Stacking UIM Benefits; Need for New Waiver Where Policy Limits Increased
Barnard v. The Travelers Home and Marine Ins. Co., 2018 WL 6807257 (Table), Petition of the United States Court of Appeals for the Third Circuit, granted Dec. 27, 2018, appeal docket 42 EAP 2018
Michelle Barnard had a policy with Travelers insuring two vehicles, creating the option to “stack” benefits, which would aggregate the limits of uninsured motorist coverage (UIM) on both vehicles in the event of a claim, effectively doubling the amount of coverage available. After Travelers denied her stacking claim she sued in state court, and Travelers removed the case to federal court. Thereafter, the federal district court granted summary judgment in favor of Barnard. Barnard v. Travelers Home and Marine Insurance Company, 289 F.Supp.3d 633 (E.D. Pa. 2018). Travelers appealed to the Third Circuit, and the Third Circuit petitioned the Pennsylvania Supreme Court to accept certification of a question of Pennsylvania law pursuant to Pa. R.A.P. 3341, which the Pennsylvania Supreme Court has granted.
Under Pennsylvania’s Motor Vehicle Financial Responsibility Law (MVFRL), a carrier is required to offer stacked benefits when a policy holder purchases insurance, and to secure a written waiver if stacking is rejected. Here, Barnard signed a waiver of stacked benefits when the policy was originally issued, but two years later sought a higher level of UIM benefits. The question is whether her original waiver of stacking still applied after she increased the limits.
Barnard signed a written waiver of stacked benefits upon initial purchase of her policy, with the result that the maximum she or anyone else insured could recover in UIM benefits was $50,000. If she had stacked her UIM benefits at that time, the available UIM coverage would have totaled $100,000 per person. She later increased her UIM limits to $100,000 per person, and Travelers did not secure a separate signed waiver of stacking at that time.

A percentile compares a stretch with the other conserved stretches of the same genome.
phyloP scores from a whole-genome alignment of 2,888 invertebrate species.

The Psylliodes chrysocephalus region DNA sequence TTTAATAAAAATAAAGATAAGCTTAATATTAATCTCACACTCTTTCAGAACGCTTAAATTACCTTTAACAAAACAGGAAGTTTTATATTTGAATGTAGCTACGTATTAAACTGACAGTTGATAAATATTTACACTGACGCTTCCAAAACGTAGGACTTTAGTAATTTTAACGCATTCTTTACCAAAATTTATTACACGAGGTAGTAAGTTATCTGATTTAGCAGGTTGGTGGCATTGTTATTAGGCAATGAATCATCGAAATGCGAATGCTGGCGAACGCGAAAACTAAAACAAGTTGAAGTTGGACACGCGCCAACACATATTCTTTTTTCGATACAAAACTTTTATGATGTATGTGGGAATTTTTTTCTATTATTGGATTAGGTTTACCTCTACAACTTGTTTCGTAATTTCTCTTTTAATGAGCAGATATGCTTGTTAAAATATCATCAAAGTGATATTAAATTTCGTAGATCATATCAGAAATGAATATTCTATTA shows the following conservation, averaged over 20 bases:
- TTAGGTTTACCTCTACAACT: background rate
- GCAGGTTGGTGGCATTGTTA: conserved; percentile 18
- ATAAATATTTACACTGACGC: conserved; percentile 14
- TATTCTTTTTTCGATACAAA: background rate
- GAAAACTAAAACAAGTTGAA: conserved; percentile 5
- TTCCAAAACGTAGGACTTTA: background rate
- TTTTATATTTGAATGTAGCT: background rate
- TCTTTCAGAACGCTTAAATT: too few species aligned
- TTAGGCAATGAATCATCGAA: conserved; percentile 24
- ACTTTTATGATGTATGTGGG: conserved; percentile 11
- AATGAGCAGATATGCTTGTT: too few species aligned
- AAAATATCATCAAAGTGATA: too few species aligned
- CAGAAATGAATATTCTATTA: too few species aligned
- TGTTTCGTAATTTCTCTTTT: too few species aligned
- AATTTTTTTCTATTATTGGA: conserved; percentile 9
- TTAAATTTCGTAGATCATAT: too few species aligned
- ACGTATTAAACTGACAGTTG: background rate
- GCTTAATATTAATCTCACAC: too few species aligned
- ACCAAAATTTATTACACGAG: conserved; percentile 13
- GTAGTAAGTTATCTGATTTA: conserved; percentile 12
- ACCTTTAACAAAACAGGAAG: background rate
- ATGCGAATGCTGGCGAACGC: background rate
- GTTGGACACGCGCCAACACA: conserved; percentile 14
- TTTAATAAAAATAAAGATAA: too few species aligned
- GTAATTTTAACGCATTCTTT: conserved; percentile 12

Barnard was injured in a car accident on June 17, 2016. The third-party motorist responsible for the accident maintained insurance coverage with the minimum limit required by law—$15,000—and tendered the full amount. Barnard filed a claim for underinsured motorist coverage with Travelers, which in turn tendered $100,000 in UIM benefits, the per person limit applicable to a single car under the policy. Barnard rejected this tender claiming stacked limits were available by operation of law because of Traveler’s failure to secure a written waiver of stacking when she increased the limits of her UIM coverage in 2009.
At issue is the meaning of the term “purchase” as used by Section 1738(c) of the MVFRL. There is no Pennsylvania case directly on point. The District Court reasoned that the increase in limits constituted a “purchase” that triggered the obligation to either secure a waiver or provide stacking benefits:
In common usage, to purchase means to buy—to acquire something by paying for it. Travelers contends that the transaction should be characterized as an “alteration” of limits, but that ignores the fact that Plaintiff here paid for a level of UIM insurance that was different from what she had previously purchased, and for which she paid a different and higher premium. As an insurance “product,” the May 2009 policy was distinct from the May 2007 version that preceded it. In short, a “plain meaning” analysis of the literal terms of the statute would support the conclusion that an opportunity for a waiver of stacking was required.
289 F.Supp. 3d at 636.
The court considered and rejected arguments based on Pennsylvania cases that addressed stacking in other contexts, including Sackett v. Nationwide Mut. Ins. Co., 591 Pa. 416, 420, 425, 919 A.2d 194, 197, 199–200 (2007) (Sackett I) and Sackett v. Nationwide Mutual Insurance Company, 596 Pa. 11, 940 A.2d 329 (2007)(Sackett II), which addressed the need for a new waiver of stacked benefits in the situation where there is an existing policy of automobile insurance, and the policy holder purchases a new vehicle. The court was not persuaded by the rationale in arguably analogous cases, however, reasoning:
The parties acknowledge that there is no case directly on point, and argue by way of analogy. I am convinced that such case law as there is favors a literal reading of Section 1738 in this context.
In granting certification from the Third Circuit, the Pennsylvania Supreme Court stated the issue to be decided as follows:
If an insured under a policy of insurance subject to the Pennsylvania Motor Vehicle Financial Responsibility Law has waived stacking but later secures an increase in the limit of her UIM coverage on her existing policy, must her insurance carrier obtain a separate waiver of her right to stack the coverage or does a prior waiver of the right to stack the coverage remain in effect?
The court designated Michelle Barnard as appellant and Travelers as appellee and directed the case for oral argument.